The outdoor area in the Museum’s “Backyard” now contains full-size exhibits to take visitors back in time to life in the Old West. An original miner’s cabin from the Greenhorn Mountains was purchased from the U.S. Forest Service in 1991. It was later reassembled and furnished with items representing those of the gold rush era. An assay office and blacksmith’s shop were built to display the activities and tools used in those local industries, and a covered wagon was outfitted to show pioneer travel. A original stamp mill from the gold mining days towers above them all.
One lesser-known gem at the Museum is the original “mudwagon” stagecoach in which John Wayne rode while crossing the Kern River in the 1939 movie Stagecoach. An article about that movie scene appeared in the April 2017 issue of True West magazine, so Curator Anderson informed the author that the famous stagecoach is located in the Kern Valley Museum. The knowledge that the stagecoach still existed caused such excitement that her email was published in this month’s June issue of True West Magazine. The author may write a follow-up article.
There are other hidden treasures now being stored or displayed in the new Annex building across the street from the main museum. Local legend Ardis Walker was a relative of the “Shooting Walker Clan” of the Keyesville gold rush days who became an author and poet, Kernville Justice of the Peace, County Supervisor, and conservationist responsible for the establishment of the Golden Trout Wilderness.
All of his books, research papers, art, and historic artifacts were bequeathed to the Historical Society. These items are now housed in the Annex and are being catalogued for research use by scholars worldwide.
Another treasure trove of information being donated to the Historical Society by Marge Powers are the historical research materials of her late husband, Bob Powers. Bob authored an authoritative series of nine books on the history of the Kern River Valley and its pioneer families. As a fifth generation pioneer himself, he was devoted to sharing the valley’s history and strengthening the Museum with his muscle, mind, and heart.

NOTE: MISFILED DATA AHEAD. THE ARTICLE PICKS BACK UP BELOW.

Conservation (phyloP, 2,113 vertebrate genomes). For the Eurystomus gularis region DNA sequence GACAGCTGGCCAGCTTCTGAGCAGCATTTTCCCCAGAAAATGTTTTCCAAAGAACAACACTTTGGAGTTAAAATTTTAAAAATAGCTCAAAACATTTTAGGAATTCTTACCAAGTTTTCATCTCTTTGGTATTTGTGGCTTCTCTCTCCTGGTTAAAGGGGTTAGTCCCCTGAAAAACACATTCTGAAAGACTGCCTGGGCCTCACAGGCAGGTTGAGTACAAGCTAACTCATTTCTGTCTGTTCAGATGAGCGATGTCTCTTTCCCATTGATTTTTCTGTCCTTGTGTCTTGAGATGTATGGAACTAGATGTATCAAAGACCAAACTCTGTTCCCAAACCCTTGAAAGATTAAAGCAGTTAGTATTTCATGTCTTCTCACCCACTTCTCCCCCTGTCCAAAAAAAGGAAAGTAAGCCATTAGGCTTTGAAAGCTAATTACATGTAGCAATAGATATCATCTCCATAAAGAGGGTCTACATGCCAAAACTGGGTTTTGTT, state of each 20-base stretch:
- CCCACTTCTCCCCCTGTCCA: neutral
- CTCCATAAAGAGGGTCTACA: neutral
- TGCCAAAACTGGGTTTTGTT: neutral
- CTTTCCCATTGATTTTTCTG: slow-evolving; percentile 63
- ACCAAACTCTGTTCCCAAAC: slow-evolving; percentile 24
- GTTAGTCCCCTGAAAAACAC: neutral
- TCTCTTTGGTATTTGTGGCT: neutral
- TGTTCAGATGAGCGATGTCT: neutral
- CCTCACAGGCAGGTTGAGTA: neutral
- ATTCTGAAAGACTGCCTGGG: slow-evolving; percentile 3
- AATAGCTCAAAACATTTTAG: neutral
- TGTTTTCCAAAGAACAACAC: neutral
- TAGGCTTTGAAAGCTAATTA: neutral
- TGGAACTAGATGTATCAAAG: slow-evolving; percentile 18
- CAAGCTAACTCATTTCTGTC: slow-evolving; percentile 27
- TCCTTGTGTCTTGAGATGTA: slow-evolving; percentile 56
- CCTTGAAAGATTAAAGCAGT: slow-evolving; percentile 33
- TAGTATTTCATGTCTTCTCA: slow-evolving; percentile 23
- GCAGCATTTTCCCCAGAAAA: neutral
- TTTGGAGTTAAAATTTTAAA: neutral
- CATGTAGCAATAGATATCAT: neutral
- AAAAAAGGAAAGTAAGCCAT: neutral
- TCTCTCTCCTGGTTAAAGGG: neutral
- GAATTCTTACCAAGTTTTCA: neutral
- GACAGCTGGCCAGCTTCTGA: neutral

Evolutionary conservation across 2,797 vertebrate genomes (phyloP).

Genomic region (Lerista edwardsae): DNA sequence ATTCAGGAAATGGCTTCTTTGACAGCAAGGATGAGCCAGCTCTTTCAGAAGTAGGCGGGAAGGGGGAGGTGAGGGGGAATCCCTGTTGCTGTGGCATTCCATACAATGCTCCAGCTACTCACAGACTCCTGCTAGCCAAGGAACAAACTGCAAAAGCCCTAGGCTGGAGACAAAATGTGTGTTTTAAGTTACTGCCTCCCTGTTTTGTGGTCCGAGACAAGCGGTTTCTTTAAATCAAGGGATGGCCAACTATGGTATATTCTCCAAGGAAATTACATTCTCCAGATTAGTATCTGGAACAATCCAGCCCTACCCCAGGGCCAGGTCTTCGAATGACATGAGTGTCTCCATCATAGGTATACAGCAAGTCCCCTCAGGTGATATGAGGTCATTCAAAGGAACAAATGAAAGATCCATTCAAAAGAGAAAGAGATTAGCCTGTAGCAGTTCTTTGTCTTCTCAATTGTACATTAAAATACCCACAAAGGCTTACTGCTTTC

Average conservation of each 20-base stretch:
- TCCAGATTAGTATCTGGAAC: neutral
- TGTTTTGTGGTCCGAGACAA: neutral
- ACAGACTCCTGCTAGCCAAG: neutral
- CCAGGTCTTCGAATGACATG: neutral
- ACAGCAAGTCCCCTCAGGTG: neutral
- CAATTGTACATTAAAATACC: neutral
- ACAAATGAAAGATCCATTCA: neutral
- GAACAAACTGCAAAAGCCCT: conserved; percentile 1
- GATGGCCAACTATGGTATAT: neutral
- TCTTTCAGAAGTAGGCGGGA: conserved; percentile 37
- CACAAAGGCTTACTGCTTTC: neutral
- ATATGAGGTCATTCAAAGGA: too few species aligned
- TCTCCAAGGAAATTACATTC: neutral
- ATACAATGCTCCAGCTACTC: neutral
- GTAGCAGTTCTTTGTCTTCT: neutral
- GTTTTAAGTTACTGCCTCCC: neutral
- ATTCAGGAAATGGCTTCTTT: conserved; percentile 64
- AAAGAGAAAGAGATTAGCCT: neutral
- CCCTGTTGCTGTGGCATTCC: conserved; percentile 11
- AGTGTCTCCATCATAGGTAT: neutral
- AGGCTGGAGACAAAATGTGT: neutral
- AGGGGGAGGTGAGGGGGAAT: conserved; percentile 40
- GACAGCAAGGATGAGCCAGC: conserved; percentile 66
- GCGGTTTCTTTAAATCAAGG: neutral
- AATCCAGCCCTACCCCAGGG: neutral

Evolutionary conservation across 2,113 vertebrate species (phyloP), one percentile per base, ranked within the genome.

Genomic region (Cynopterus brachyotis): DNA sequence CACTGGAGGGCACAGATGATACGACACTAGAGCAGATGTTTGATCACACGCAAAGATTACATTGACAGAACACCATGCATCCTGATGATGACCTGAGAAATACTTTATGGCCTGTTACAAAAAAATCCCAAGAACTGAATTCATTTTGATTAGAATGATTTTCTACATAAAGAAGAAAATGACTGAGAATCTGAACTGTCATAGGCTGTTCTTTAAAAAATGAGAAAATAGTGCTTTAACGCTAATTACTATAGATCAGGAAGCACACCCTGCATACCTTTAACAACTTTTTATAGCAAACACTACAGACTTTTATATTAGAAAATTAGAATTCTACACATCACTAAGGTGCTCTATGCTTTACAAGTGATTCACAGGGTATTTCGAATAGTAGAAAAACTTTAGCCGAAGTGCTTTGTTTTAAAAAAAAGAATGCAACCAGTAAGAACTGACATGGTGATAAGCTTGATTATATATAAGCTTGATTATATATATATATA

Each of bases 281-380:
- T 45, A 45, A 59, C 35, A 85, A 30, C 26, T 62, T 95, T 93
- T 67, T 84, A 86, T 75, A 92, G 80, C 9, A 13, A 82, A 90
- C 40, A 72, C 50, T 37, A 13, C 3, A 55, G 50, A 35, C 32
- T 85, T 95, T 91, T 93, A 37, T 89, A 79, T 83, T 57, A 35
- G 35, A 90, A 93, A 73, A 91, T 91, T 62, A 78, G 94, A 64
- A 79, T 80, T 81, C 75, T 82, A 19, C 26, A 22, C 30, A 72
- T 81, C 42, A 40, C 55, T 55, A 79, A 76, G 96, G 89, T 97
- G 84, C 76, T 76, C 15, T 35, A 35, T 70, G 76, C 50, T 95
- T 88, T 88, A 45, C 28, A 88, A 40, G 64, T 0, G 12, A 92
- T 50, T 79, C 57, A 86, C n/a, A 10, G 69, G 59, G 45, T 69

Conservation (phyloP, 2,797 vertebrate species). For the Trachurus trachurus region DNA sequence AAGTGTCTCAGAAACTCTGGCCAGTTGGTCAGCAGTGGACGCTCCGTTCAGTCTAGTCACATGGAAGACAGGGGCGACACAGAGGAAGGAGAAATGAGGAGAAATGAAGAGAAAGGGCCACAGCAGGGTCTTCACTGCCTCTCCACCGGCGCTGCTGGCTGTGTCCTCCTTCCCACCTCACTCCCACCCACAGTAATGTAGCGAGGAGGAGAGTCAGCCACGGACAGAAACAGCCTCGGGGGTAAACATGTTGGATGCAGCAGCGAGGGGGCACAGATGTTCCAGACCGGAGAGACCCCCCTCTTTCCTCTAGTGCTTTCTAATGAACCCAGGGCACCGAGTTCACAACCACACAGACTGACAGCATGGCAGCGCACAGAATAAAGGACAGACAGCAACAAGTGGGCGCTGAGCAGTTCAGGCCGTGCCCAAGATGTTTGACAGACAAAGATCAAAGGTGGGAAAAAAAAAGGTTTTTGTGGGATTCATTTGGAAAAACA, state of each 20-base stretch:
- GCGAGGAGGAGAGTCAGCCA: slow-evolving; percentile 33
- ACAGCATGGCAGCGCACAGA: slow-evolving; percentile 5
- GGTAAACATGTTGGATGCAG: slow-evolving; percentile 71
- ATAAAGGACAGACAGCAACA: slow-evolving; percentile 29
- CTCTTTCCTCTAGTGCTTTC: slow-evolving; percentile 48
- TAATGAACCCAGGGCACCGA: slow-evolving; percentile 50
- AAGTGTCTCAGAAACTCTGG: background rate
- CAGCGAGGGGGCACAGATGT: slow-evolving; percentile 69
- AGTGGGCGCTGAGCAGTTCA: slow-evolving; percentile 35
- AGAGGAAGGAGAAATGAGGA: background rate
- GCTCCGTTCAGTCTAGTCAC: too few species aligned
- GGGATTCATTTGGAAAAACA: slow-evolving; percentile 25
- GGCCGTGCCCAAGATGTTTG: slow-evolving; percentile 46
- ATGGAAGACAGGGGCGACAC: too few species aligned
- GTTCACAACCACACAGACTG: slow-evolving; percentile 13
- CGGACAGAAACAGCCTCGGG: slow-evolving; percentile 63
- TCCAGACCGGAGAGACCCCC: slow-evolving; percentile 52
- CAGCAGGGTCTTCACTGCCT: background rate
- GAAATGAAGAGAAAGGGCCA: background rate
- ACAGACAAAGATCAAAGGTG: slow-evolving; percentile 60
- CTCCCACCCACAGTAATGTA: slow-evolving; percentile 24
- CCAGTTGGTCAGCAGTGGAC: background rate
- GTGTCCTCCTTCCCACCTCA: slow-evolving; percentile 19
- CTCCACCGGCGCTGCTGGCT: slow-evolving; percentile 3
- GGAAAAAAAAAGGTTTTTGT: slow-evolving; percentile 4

It is fitting that the 2017 grand opening of the new Annex building occurred during the Historical Society’s golden anniversary. The educational and archiving activities conducted there will be an integral part of the next 50 years of service to the community by preserving and sharing the Western history of the Kern River Valley. Academic researchers around the world are anxious to access the documents and memorabilia, so volunteers are urgently needed to enter thousands of books and other written materials into the computer database. Other volunteers are needed to organize and protect documents and photos.
For those interested in assisting with these efforts, Curator Dianna Anderson can be contacted at (760) 379-1123 or at email@example.com. Further information about the Museum and Historical Society memberships can be found at www.kernvalleymuseum.org.
Curator Anderson noted during the anniversary celebration that the enthusiasm and dedication of Historical Society members, volunteers, and the Kern River Valley community is the reason why the Kern Valley Museum is so successful and widely respected. She ended with these challenging words, “Let’s continue making history!”